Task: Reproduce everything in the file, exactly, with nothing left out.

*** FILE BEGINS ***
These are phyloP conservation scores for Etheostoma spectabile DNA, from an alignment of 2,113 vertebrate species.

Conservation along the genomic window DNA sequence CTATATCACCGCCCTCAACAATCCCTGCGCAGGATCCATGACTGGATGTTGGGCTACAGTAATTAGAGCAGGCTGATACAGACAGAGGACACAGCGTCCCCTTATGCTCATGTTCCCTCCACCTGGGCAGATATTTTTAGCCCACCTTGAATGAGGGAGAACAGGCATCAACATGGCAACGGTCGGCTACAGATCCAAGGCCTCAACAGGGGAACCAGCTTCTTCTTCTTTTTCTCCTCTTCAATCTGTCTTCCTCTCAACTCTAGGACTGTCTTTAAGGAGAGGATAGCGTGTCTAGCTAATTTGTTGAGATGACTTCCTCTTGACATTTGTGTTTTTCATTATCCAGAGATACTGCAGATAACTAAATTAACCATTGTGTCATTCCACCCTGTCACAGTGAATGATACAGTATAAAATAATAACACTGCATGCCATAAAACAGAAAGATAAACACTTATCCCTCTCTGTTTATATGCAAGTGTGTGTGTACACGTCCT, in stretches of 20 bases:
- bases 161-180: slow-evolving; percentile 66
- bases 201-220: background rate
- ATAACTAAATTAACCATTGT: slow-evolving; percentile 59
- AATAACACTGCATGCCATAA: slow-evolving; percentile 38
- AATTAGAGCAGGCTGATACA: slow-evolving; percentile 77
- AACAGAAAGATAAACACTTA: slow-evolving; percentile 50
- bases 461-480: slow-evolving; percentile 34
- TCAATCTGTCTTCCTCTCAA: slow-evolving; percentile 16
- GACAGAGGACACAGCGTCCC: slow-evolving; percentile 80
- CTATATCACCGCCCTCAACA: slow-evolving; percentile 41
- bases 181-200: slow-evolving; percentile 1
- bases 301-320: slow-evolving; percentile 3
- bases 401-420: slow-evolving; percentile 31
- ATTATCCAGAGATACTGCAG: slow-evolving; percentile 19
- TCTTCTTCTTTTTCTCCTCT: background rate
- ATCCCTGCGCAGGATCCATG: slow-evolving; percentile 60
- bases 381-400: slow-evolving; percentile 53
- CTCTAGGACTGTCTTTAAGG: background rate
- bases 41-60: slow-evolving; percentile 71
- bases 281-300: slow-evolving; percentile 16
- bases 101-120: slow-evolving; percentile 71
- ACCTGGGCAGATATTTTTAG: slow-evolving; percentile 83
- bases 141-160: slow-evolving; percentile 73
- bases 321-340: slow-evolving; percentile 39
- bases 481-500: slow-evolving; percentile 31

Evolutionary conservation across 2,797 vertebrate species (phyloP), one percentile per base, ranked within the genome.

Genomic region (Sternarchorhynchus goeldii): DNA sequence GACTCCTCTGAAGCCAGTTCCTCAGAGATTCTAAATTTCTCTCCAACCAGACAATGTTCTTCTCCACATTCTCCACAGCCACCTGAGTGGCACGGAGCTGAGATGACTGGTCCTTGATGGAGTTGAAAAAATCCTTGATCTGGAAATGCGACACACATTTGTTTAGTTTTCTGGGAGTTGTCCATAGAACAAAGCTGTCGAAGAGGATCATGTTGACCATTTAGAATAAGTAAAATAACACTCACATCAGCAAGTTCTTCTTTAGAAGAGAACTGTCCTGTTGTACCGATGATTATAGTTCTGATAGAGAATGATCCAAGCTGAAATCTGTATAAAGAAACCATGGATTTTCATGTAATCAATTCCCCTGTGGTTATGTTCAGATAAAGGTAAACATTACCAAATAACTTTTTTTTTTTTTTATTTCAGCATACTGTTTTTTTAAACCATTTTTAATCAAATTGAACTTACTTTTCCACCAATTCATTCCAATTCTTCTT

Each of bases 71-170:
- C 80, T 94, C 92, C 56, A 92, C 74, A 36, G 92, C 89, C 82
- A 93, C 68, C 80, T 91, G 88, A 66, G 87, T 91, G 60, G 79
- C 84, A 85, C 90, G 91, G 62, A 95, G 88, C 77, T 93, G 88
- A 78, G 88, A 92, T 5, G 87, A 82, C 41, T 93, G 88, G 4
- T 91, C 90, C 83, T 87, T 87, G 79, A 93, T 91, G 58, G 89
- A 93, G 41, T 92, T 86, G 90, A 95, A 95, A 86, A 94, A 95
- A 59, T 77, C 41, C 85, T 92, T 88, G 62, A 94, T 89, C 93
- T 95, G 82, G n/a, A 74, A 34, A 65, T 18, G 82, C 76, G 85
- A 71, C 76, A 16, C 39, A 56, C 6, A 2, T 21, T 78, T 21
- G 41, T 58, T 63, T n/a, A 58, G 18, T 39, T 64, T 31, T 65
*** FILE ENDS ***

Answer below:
These are phyloP conservation scores for Etheostoma spectabile DNA, from an alignment of 2,113 vertebrate species.

Conservation along the genomic window DNA sequence CTATATCACCGCCCTCAACAATCCCTGCGCAGGATCCATGACTGGATGTTGGGCTACAGTAATTAGAGCAGGCTGATACAGACAGAGGACACAGCGTCCCCTTATGCTCATGTTCCCTCCACCTGGGCAGATATTTTTAGCCCACCTTGAATGAGGGAGAACAGGCATCAACATGGCAACGGTCGGCTACAGATCCAAGGCCTCAACAGGGGAACCAGCTTCTTCTTCTTTTTCTCCTCTTCAATCTGTCTTCCTCTCAACTCTAGGACTGTCTTTAAGGAGAGGATAGCGTGTCTAGCTAATTTGTTGAGATGACTTCCTCTTGACATTTGTGTTTTTCATTATCCAGAGATACTGCAGATAACTAAATTAACCATTGTGTCATTCCACCCTGTCACAGTGAATGATACAGTATAAAATAATAACACTGCATGCCATAAAACAGAAAGATAAACACTTATCCCTCTCTGTTTATATGCAAGTGTGTGTGTACACGTCCT, in stretches of 20 bases:
- bases 161-180: slow-evolving; percentile 66
- bases 201-220: background rate
- ATAACTAAATTAACCATTGT: slow-evolving; percentile 59
- AATAACACTGCATGCCATAA: slow-evolving; percentile 38
- AATTAGAGCAGGCTGATACA: slow-evolving; percentile 77
- AACAGAAAGATAAACACTTA: slow-evolving; percentile 50
- bases 461-480: slow-evolving; percentile 34
- TCAATCTGTCTTCCTCTCAA: slow-evolving; percentile 16
- GACAGAGGACACAGCGTCCC: slow-evolving; percentile 80
- CTATATCACCGCCCTCAACA: slow-evolving; percentile 41
- bases 181-200: slow-evolving; percentile 1
- bases 301-320: slow-evolving; percentile 3
- bases 401-420: slow-evolving; percentile 31
- ATTATCCAGAGATACTGCAG: slow-evolving; percentile 19
- TCTTCTTCTTTTTCTCCTCT: background rate
- ATCCCTGCGCAGGATCCATG: slow-evolving; percentile 60
- bases 381-400: slow-evolving; percentile 53
- CTCTAGGACTGTCTTTAAGG: background rate
- bases 41-60: slow-evolving; percentile 71
- bases 281-300: slow-evolving; percentile 16
- bases 101-120: slow-evolving; percentile 71
- ACCTGGGCAGATATTTTTAG: slow-evolving; percentile 83
- bases 141-160: slow-evolving; percentile 73
- bases 321-340: slow-evolving; percentile 39
- bases 481-500: slow-evolving; percentile 31

Evolutionary conservation across 2,797 vertebrate species (phyloP), one percentile per base, ranked within the genome.

Genomic region (Sternarchorhynchus goeldii): DNA sequence GACTCCTCTGAAGCCAGTTCCTCAGAGATTCTAAATTTCTCTCCAACCAGACAATGTTCTTCTCCACATTCTCCACAGCCACCTGAGTGGCACGGAGCTGAGATGACTGGTCCTTGATGGAGTTGAAAAAATCCTTGATCTGGAAATGCGACACACATTTGTTTAGTTTTCTGGGAGTTGTCCATAGAACAAAGCTGTCGAAGAGGATCATGTTGACCATTTAGAATAAGTAAAATAACACTCACATCAGCAAGTTCTTCTTTAGAAGAGAACTGTCCTGTTGTACCGATGATTATAGTTCTGATAGAGAATGATCCAAGCTGAAATCTGTATAAAGAAACCATGGATTTTCATGTAATCAATTCCCCTGTGGTTATGTTCAGATAAAGGTAAACATTACCAAATAACTTTTTTTTTTTTTTATTTCAGCATACTGTTTTTTTAAACCATTTTTAATCAAATTGAACTTACTTTTCCACCAATTCATTCCAATTCTTCTT

Each of bases 71-170:
- C 80, T 94, C 92, C 56, A 92, C 74, A 36, G 92, C 89, C 82
- A 93, C 68, C 80, T 91, G 88, A 66, G 87, T 91, G 60, G 79
- C 84, A 85, C 90, G 91, G 62, A 95, G 88, C 77, T 93, G 88
- A 78, G 88, A 92, T 5, G 87, A 82, C 41, T 93, G 88, G 4
- T 91, C 90, C 83, T 87, T 87, G 79, A 93, T 91, G 58, G 89
- A 93, G 41, T 92, T 86, G 90, A 95, A 95, A 86, A 94, A 95
- A 59, T 77, C 41, C 85, T 92, T 88, G 62, A 94, T 89, C 93
- T 95, G 82, G n/a, A 74, A 34, A 65, T 18, G 82, C 76, G 85
- A 71, C 76, A 16, C 39, A 56, C 6, A 2, T 21, T 78, T 21
- G 41, T 58, T 63, T n/a, A 58, G 18, T 39, T 64, T 31, T 65